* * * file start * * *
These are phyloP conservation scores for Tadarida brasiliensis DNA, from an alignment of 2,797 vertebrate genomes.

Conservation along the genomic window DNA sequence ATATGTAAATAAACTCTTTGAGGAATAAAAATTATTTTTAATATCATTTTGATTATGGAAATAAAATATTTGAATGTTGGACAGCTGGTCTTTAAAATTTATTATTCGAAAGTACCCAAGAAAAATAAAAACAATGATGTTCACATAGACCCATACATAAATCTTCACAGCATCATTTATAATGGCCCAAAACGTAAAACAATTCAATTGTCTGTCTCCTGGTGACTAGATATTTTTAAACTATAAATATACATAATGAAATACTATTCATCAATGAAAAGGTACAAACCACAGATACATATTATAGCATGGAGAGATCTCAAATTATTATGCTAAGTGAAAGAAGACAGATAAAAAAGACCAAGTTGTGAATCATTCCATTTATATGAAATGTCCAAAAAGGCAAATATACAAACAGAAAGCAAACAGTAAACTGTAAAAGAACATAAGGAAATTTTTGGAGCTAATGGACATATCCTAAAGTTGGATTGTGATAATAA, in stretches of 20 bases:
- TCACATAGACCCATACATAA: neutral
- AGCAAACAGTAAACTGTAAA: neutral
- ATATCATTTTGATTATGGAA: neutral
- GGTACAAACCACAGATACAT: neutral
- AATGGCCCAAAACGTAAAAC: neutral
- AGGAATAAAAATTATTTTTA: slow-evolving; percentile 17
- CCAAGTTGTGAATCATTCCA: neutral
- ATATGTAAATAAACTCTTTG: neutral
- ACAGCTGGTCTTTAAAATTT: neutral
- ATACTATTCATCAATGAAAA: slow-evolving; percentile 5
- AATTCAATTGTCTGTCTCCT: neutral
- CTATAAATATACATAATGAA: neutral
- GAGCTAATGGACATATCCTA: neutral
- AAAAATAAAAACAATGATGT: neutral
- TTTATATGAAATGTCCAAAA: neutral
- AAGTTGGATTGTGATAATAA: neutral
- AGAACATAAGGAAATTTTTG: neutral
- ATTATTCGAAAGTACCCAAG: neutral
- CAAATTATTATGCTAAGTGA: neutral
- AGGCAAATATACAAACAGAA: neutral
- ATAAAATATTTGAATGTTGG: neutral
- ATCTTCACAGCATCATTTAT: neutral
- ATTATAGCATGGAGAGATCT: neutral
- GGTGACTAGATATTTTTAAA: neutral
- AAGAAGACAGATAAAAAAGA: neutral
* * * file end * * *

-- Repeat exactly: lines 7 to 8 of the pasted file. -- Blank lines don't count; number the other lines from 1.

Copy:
- AATGGCCCAAAACGTAAAAC: neutral
- AGGAATAAAAATTATTTTTA: slow-evolving; percentile 17